Russian bombers flew near Alaska, intercepted by Air Force jets, US military says

The U.S. military said Wednesday that two Russian nuclear-capable bombers escorted by two fighter jets flew near Alaska on Sept. 11 before being intercepted by a pair of Air Force F-22 stealth fighter jets, according to a statement by the North American Aerospace Defense Command.

The Russian formation never entered U.S. or Canadian airspace, according to the statement.

NORAD said the Russian bombers and fighter jets were intercepted "west of mainland Alaska" by the American fighter jets at 10 p.m. ET Tuesday, but did not give a more precise location.

USAF intercept photo

An Air Force F-22 fighter jet intercepts one of the Russian Tu-95 bombers near Alaska on Tuesday. (U.S. Air Force)

It's the second time this month a pair of Russian bombers flew near Alaska. On Sept. 1, the bombers were intercepted by F-22 fighters after crossing into the Alaskan Air Defense Identification Zone south of the Aleutian Islands.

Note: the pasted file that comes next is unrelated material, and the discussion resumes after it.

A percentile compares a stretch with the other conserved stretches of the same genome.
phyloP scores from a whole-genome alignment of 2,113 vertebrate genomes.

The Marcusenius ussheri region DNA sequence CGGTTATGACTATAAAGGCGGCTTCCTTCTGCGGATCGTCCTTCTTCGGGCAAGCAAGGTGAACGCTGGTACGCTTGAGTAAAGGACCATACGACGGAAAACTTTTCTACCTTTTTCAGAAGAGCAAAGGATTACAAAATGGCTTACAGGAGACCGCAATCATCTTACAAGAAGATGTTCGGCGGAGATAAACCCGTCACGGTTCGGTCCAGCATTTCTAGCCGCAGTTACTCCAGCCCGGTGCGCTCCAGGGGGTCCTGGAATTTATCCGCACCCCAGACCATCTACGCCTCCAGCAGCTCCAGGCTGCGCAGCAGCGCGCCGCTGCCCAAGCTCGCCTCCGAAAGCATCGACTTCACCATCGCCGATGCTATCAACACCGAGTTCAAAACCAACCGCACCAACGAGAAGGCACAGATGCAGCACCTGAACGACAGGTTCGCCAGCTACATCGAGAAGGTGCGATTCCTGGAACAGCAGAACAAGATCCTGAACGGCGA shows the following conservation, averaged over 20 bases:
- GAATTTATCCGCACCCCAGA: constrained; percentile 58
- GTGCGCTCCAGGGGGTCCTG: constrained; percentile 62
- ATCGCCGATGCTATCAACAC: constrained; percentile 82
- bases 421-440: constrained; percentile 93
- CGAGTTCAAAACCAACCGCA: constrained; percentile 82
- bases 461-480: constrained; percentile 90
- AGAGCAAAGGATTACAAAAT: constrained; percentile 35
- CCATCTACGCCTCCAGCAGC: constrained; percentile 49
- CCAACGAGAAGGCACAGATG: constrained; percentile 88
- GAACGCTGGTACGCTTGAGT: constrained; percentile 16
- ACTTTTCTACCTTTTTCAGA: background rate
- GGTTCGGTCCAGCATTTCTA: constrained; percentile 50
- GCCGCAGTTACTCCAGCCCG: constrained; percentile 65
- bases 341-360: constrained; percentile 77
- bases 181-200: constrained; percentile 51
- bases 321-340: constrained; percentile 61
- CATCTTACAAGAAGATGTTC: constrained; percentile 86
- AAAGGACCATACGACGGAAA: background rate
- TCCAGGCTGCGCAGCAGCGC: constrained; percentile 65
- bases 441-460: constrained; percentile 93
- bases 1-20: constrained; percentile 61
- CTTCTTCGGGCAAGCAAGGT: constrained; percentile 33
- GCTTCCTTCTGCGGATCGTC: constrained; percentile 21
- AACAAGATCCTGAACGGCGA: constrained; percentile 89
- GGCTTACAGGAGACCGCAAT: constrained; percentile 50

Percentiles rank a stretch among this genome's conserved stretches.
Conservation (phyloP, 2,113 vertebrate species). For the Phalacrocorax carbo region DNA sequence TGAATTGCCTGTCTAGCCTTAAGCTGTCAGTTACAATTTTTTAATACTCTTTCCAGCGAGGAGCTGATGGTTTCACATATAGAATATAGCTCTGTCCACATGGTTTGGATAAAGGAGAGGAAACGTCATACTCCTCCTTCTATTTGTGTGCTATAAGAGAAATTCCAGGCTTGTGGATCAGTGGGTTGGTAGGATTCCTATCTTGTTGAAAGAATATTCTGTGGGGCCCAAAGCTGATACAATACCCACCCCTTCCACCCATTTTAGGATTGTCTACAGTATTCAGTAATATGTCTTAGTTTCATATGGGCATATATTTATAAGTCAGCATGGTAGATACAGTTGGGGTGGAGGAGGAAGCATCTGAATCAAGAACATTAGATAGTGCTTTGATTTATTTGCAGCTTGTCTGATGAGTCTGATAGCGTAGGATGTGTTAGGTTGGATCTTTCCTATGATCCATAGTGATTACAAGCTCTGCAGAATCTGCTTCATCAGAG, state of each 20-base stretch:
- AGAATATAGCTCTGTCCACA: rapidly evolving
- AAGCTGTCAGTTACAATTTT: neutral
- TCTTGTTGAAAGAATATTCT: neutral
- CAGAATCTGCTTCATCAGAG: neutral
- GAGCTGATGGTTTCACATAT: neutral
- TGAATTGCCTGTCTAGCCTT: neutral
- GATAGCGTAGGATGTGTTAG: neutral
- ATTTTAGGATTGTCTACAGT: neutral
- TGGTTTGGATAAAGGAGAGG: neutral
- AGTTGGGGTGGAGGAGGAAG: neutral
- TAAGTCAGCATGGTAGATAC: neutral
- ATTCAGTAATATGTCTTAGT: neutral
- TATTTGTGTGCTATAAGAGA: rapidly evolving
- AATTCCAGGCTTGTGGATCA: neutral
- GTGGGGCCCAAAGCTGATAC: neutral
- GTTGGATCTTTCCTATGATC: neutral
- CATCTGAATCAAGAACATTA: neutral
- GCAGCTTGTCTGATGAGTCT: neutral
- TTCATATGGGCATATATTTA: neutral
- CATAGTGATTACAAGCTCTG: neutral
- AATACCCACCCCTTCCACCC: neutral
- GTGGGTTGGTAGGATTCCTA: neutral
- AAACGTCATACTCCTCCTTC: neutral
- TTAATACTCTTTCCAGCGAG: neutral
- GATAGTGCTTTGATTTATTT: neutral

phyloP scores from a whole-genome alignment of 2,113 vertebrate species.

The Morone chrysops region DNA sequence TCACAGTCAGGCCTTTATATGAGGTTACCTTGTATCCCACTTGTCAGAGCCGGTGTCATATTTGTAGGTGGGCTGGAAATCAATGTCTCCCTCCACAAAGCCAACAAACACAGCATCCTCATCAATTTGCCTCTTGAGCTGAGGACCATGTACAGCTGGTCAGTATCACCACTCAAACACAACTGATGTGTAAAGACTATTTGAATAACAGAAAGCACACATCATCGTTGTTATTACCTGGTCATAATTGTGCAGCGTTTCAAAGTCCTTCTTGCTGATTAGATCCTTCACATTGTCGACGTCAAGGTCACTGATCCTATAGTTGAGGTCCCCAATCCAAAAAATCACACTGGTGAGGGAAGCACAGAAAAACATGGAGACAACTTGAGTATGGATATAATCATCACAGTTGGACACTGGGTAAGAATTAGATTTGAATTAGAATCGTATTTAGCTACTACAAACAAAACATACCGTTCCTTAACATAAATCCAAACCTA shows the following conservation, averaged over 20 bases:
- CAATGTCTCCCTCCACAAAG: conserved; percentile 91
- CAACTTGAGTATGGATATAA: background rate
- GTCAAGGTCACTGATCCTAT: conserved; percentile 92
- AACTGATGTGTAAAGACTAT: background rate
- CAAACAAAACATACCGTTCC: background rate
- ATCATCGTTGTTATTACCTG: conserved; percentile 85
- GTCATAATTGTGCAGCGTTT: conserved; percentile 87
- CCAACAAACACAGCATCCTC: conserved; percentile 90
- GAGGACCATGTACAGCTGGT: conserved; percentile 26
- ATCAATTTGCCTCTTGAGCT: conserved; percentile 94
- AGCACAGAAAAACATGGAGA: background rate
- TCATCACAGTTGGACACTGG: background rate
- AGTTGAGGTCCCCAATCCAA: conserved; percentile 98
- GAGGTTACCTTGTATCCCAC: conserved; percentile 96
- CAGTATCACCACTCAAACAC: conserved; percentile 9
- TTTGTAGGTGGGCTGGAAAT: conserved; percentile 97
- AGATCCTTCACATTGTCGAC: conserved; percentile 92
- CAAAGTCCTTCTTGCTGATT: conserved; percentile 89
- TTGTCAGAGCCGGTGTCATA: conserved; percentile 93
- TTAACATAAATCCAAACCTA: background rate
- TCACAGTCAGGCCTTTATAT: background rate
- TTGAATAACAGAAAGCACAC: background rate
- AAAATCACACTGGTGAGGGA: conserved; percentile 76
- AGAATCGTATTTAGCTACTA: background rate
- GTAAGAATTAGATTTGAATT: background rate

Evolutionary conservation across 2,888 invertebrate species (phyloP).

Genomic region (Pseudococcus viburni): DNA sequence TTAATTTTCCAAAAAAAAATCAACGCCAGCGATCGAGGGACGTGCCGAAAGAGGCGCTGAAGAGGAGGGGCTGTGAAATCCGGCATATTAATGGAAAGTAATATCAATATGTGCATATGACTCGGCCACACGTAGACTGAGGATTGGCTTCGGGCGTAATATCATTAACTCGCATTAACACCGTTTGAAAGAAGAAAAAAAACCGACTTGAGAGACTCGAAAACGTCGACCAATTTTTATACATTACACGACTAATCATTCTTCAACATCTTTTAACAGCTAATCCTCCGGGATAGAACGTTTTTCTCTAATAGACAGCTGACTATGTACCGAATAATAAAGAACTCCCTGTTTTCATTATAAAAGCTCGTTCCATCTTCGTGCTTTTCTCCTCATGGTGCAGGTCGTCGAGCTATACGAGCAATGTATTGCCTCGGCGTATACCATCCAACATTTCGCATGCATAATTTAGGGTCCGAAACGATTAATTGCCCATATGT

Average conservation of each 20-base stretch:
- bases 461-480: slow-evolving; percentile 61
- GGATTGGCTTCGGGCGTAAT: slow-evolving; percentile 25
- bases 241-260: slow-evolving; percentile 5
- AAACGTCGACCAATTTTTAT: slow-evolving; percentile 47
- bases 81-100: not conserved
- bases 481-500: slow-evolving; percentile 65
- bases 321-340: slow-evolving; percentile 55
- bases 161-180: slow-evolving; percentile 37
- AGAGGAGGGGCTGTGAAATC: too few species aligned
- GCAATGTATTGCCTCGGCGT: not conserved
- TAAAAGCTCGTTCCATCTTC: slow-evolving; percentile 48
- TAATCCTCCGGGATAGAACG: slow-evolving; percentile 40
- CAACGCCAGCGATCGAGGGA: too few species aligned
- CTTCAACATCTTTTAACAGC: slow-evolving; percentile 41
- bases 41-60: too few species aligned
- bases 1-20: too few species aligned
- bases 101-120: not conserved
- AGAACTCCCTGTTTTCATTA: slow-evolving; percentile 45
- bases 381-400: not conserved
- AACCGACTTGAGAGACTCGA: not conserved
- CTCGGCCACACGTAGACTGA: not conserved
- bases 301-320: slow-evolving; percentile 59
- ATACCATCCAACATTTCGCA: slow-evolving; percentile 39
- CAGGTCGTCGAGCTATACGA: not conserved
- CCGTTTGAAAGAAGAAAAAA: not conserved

In May, two defense officials told Fox News that two similar bombers came within 55 miles of the state's west coast. The Russian planes did not enter sovereign U.S. airspace on either of the previous two occasions.

The Russian military recently launched its largest military drill since 1981. According to the country's defense ministry, the Vostok -- or "East" -- exercise involves some 300,000 troops and over 1,000 aircraft.

Earlier Wednesday, the Russian military released video on Twitter showing a pair of Cold War era Tu-95 "Bear" bombers and a pair of fighter jets taking off from an airbase in eastern Russia.